Reviews

Mud and the poetics of art history

Lytle Shaw's "New Grounds for Dutch Landscape"

Jan van Goyen, Landscape with Two Oaks, 1641, Rijksmuseum.  Photo by the author.
Jan van Goyen, Landscape with Two Oaks, 1641, Rijksmuseum. Photo by the author.

What, then, would a "poetics" of art writing look like, one which is responsible to the facts of the matter, yet still laying the field open for extravagations and speculations? 

New Grounds for Dutch Landscape
Lytle Shaw
OEI editör, 2021, 304 pages, $19.95, ISBN 9789188829085

Secure that delicate passage

On Hajar Hussaini's "Disbound"

Before the first poem of Afghan poet Hajar Hussaini’s debut collection Disbound, Hussaini already resists the limits of the book’s form, positioning her text in a conflict between sequence and chaos, what is threaded together and what imminently, and presently, comes apart.

Disbound
Hajar Hussaini

University of Iowa Press, 2022, 77 pages, $19.95, ISBN 9781609388676

In the presence of absence

A review of Annette Gilbert’s ‘Literature’s Elsewheres’

In the presence of absence

Whether you call it poetry, experimental — non-retinal — appropriation — propositional — or site-specific literature, conceptual writing, a constellation of literary practices, an “instantiated entity,” an otherness, or an elsewhere . . . the literary works presented in Gilbert’s book “reflect upon and performatively test the actual, literal conditions of their existence.”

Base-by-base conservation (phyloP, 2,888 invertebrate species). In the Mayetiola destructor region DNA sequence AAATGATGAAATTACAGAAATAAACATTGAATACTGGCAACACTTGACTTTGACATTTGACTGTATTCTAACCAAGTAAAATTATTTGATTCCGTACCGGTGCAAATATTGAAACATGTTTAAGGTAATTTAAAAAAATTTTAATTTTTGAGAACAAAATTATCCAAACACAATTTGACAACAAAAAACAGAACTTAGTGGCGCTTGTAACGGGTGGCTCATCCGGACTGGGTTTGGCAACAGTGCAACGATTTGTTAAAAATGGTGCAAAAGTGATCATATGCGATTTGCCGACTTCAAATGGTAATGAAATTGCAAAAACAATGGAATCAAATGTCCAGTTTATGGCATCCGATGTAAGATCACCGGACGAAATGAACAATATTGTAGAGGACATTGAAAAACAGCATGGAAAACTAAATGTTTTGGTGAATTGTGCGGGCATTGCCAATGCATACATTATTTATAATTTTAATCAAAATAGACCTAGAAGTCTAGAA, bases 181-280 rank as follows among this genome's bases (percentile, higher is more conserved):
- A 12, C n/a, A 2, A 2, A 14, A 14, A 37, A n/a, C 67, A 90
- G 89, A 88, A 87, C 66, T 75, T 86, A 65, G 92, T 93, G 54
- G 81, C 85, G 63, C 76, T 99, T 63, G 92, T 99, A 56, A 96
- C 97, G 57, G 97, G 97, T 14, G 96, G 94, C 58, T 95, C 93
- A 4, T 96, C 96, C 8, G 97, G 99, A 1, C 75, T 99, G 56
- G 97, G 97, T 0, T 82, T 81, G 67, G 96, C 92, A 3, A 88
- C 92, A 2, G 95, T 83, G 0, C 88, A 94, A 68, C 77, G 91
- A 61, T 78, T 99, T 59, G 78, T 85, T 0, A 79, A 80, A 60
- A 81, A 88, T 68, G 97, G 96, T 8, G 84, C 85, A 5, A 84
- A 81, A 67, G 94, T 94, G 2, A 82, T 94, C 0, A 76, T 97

Literature’s Elsewheres
Annette Gilbert
The MIT Press 2022, 432 pages, $34.95, ISBN 9780262543415

 

language becomes an infinite museum, whose center is everywhere and whose limits are nowhere.

Robert Smithson, 1968[1]

Contradictory equivalents

A review of Vincent Broqua’s ‘Recovery’

Vincent Broqua’s first book in English — I hasten to specify that it would be much more appropriate to say in “expanded English,” since the work is a linguistic hybrid in more than one way — is the perfect demonstration that US and English-speaking interest in French writing is still very lively, if not intense. Not necessarily in the domain of mainstream prose fiction, but undoubtedly in the smaller but infinitely much more exciting field of cutting-edge experimental writing, of which this publication is a superb as well as extreme example.

In The Unpunished Vice: A Life of Reading (2018), Edmund White, a longtime lover of France and French literature and culture, makes en passant the following observation: “Mine was probably the last American generation that took France seriously. We wanted to learn the language, the fashions, the heritage. We learned to cook French from Julie Child, to think French from Michel Foucault, to dress French in whatever stylish Parisian way we could afford.

Who wouldn’t?

CoReflecting OnWith

“We Want It All” editors Andrea Abi-Karam (left) and Kay Gabriel (right). Photo: Lix Z.

There they are now. — Zack de la Rocha, “We Want it All” 

At times we resist to exist — in order to.

And yes, We Want It All: An Anthology of Radical Trans Poetics, coedited by Andrea Abi-Karam and Kay Gabriel, “a collection of formally inventive writing by trans poets against capital and empire.”